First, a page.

When I make international dishes, I try to be as authentic and traditional as I can possibly be as I was with the Murgh Makhani, Tamales, and Lasagne al Ragù. However, there are times when I work so hard one part of a recipe, that some component of the side dish fails a bit in authenticity. Such is the case with this Jerk Chicken with Rice and “Peas”.
The first time I ever tried Jerk Chicken was in New York City (is that right, mom?) a few years ago when my mom was attending NYU for her grad degree. We went to a small Jamaican restaurant in the outskirts of the major city. I had heard of the dish before but had never tried it before. After my first bite, I fell in love instantly and never forgot about that experience.
Unfortunately, I never had the opportunity to eat the dish again until I made it a few days ago. So, this is my second time tasting this flavorful, spicy chicken dish that originated in Jamaica. Once the marinade is mixed together, everything else is very easy. So, the key to Jerk Chicken is the marinade. It is comprised of many ingredients that vary from recipe to recipe. However, the universal ingredients are Scotch Bonnet or Habañero (don’t forget the “ñ”! Without it, the pronunciation changes) peppers and pimiento or allspice berries.
I did research on Youtube and did a regular search as I always do when I look for an authentic recipe, if I don’t have a traditional cookbook. I looked for Jamaicans preparing the meal to see how they did it and then compared their methods with others found online and other sources. I finally settled on a recipe from a website called Jamaica Travel and Culture.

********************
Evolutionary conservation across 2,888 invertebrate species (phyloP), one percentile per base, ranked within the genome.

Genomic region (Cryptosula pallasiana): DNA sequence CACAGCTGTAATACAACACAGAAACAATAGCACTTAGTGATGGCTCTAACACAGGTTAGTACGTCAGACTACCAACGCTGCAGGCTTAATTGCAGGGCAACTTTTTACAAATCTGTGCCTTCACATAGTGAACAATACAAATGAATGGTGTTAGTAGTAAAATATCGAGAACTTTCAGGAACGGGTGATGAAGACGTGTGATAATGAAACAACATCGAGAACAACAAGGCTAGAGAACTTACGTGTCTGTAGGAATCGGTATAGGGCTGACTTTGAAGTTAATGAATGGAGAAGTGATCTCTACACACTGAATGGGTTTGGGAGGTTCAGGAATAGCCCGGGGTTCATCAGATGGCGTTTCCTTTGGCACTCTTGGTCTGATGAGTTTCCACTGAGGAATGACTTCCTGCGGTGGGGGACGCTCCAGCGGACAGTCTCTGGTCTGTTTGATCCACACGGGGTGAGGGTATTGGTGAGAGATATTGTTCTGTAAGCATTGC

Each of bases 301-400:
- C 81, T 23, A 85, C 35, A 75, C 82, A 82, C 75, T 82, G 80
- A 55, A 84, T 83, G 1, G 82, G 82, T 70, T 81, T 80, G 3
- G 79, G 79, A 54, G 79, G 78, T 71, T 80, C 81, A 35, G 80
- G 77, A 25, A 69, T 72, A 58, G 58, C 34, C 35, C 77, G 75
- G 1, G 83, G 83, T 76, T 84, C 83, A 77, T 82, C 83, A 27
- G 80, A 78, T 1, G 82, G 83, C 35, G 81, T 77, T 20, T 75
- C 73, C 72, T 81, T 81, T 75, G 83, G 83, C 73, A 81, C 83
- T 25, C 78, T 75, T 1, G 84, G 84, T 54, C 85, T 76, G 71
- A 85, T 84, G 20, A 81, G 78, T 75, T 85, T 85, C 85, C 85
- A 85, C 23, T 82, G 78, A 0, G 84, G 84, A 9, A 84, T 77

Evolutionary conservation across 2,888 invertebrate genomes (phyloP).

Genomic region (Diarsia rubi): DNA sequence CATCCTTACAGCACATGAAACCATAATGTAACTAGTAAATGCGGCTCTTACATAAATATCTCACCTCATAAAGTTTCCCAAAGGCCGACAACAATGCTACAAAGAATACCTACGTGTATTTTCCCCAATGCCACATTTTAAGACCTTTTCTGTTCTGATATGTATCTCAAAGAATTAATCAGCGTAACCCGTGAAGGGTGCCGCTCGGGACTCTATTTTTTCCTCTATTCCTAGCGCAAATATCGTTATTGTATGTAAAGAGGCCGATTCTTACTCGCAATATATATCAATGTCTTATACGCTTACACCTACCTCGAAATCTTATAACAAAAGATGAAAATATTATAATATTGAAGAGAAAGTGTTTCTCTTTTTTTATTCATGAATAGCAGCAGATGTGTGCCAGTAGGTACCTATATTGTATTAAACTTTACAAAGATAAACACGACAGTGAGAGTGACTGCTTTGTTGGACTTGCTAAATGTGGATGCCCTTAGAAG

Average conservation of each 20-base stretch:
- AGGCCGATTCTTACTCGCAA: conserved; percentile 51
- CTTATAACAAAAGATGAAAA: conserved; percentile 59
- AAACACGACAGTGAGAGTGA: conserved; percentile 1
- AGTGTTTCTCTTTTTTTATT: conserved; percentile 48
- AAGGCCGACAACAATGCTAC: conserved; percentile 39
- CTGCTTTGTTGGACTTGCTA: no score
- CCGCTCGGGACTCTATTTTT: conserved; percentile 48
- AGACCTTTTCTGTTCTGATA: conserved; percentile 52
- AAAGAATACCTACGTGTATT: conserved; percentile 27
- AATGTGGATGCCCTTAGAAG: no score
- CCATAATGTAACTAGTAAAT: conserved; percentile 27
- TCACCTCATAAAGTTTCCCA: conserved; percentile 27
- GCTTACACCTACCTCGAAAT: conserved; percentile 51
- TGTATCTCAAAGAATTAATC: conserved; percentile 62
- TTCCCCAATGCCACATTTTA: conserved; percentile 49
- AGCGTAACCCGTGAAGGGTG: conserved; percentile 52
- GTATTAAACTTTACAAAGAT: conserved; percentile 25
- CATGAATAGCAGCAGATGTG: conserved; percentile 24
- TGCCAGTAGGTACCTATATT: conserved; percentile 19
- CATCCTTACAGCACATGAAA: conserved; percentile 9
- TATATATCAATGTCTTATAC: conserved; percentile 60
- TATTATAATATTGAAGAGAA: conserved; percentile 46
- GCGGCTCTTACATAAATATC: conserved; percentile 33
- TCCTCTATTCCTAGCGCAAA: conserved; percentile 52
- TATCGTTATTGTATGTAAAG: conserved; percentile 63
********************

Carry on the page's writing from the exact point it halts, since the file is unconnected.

Okay, here is how I broke the code of authenticity: First, I grilled the chicken in the oven instead of on the grill. Second, I didn’t play reggae as I cooked :). Third, for the rice and “peas” (the recipe calls for “red peas”, which are really kidney beans), I used black beans instead of kidney beans because I didn’t have the latter. Fourth, I did add in coconut milk. I just couldn’t. I already don’t like coconut very much, so I just couldn’t pour 1/2 cup of the stuff in my rice and beans. I just couldn’t….and I didn’t. Lastly, I didn’t have 1/2 cup worth of soy sauce, so I used what I had.
Nevertheless, everything tasted really good. The chicken was still too spicy even though I used only half of the marinade. I reserved some of the marinade, and used it as a sauce. If you use all of your marinade in with the chicken, be sure to boil the sauce before using it. I just kept some of the marinade separate from the raw chicken. The rice and peas dish was really flavorful and helped cool the tongue down from the spicy chicken. Okay, I’ll shut up now and give you all the recipe. Please visit the cook’s website to see process photos or watch the video of her in action.
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halved & adapted from Jamaica Culture and Travel (full version)
One 3 1/2 lb chicken (3lb of chicken breasts may be used if preferred)
6 sliced scotch bonnet peppers (I used 2 habañeros in my halved version, & it was still hot.)